Cohesiveness as Ideoculture: An Ethnography of a Soccer Team
This study uses ethnography to explore how communicatively negotiated ideoculture influences membership and participation in a sporting community. Current precepts of sport and ethnographic research on sporting cultures lack a communication focus, in spite of the important role communication plays in making possible sport culture and ideoculture. This ethnographic research was based on an amateur university soccer club. Results indicate that an ideoculture around team cohesion was closely related to team notions about success and was discernible in behaviors associated with politeness and facework. Club members were expected to show appropriate displays of team cohesion. Such displays were often associated with how members tacitly allocated tiers of club membership and participation amongst each other.
||Ideoculture, Cohesiveness, Sport Culture, Ethnography, Politness, Facework
International Journal of the Arts in Society, Volume 5, Issue 3, pp.105-118.
Article: Print (Spiral Bound).
Article: Electronic (PDF File; 649.958KB).
Assistant Professor, School of Journalism & Telecommunications, University of Kentucky, Lexington, Kentucky, USA
Bobi Ivanov’s research interests concern the influence of mass media communication, message processing, and resistance to influence, particularly the uses of inoculation. Ivanov has co-authored journal articles appearing in Communication Monographs, Communication Research, and Central Business Review. He has also co-authored two books. One of his co-authored articles in Communication Monographs has won the National Communication Association Communication and Social Cognition Division’s “Distinguished Article Award”.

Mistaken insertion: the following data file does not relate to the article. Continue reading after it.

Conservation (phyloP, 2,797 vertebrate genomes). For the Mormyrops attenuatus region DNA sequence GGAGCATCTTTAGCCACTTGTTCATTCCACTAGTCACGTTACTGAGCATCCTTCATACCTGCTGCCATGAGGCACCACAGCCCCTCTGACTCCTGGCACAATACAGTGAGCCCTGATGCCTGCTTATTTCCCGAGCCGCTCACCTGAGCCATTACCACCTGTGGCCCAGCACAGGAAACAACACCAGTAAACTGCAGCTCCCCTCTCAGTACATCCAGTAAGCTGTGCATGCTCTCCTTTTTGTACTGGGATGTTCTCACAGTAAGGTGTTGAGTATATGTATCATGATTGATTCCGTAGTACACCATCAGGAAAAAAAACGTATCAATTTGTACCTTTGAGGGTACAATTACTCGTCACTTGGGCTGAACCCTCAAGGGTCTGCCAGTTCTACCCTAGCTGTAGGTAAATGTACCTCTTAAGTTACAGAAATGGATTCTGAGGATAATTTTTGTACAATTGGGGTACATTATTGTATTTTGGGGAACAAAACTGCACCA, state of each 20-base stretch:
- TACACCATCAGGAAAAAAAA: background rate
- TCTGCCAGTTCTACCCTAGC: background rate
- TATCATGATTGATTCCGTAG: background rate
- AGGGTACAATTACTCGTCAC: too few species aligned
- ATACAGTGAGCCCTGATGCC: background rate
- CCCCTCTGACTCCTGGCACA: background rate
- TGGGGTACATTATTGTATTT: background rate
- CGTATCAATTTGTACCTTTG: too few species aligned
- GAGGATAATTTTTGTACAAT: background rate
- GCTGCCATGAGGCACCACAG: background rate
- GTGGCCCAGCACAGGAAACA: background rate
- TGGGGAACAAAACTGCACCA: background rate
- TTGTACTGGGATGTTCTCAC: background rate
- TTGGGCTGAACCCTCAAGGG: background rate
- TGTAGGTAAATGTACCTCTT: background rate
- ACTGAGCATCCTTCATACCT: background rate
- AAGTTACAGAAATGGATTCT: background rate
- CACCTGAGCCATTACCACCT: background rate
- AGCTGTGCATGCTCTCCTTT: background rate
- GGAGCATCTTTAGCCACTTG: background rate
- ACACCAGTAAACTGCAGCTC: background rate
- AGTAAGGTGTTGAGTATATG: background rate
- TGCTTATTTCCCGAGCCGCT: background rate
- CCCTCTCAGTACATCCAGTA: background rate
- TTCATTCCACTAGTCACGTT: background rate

Assistant Professor, Department of Communication, Bellarmine University, Louisville, Kentucky, USA
Kimberly Parker’s research interest concern message processing, resistance to influence and adolescent romantic and sexual communication. Parker has co-authored journal articles appearing in Human Communication Research, Communication Research, Communication Monographs, Communication Quarterly, Communication Studies and Central Business Review. Parker has also co-authored two books.
Assistant Professor, Department of Communication Arts & Sciences, Penn State University-Berks, Reading, Pennsylvania, USA
Dr. Cheryl L. Nicholas is an Assistant Professor of Communication Arts &
Sciences at Penn State Berks. She is an ethnographer whose research
interests focus on language and social reality in the Malaysian context. She
is also interested in postcolonial and queer theory. Dr. Nicholas teaches
classes in intercultural communication, message evaluation, research methods
and communication theory. She has published articles in journals such as
Sexuality and Culture, Communication Quarterly; Qualitative Research Reports
in Communication; Storytelling, Self & Society; and edited work - Queer
Identities/Political Realities and Interacting and Organizing: Analyses of a
Associate Professor, Department of Communication, University of Oklahoma, Norman, Oklahoma, USA
Todd L. Sandel’s work has appeared in the following journals: Ethos, Western Journal of Communication, Language in Society, Parenting, Journal of Family communication, Social Development, Journal of Multilingual and Multicultural Development, and Journal of Contemporary China. Recipient of two top paper awards for the Language and Social Interaction Division of the National Communication Association and one top paper award for the International Communication Association. He was president of the Association for Chinese Communication Studies from 2006-2007, and received a two-year research grant from the Chiang Ching-kuo Foundation to study Mother Tongue Preservation in Taiwan and the US.
Most recently he was a Senior Fulbright Scholar to Taiwan and affiliated with National Chiao Tung University, Hsinchu, Taiwan. For his Fulbright he studied the phenomenon of intercultural communication involving “cross-border” families whereby women from Southeast Asia and China have married Taiwanese men.
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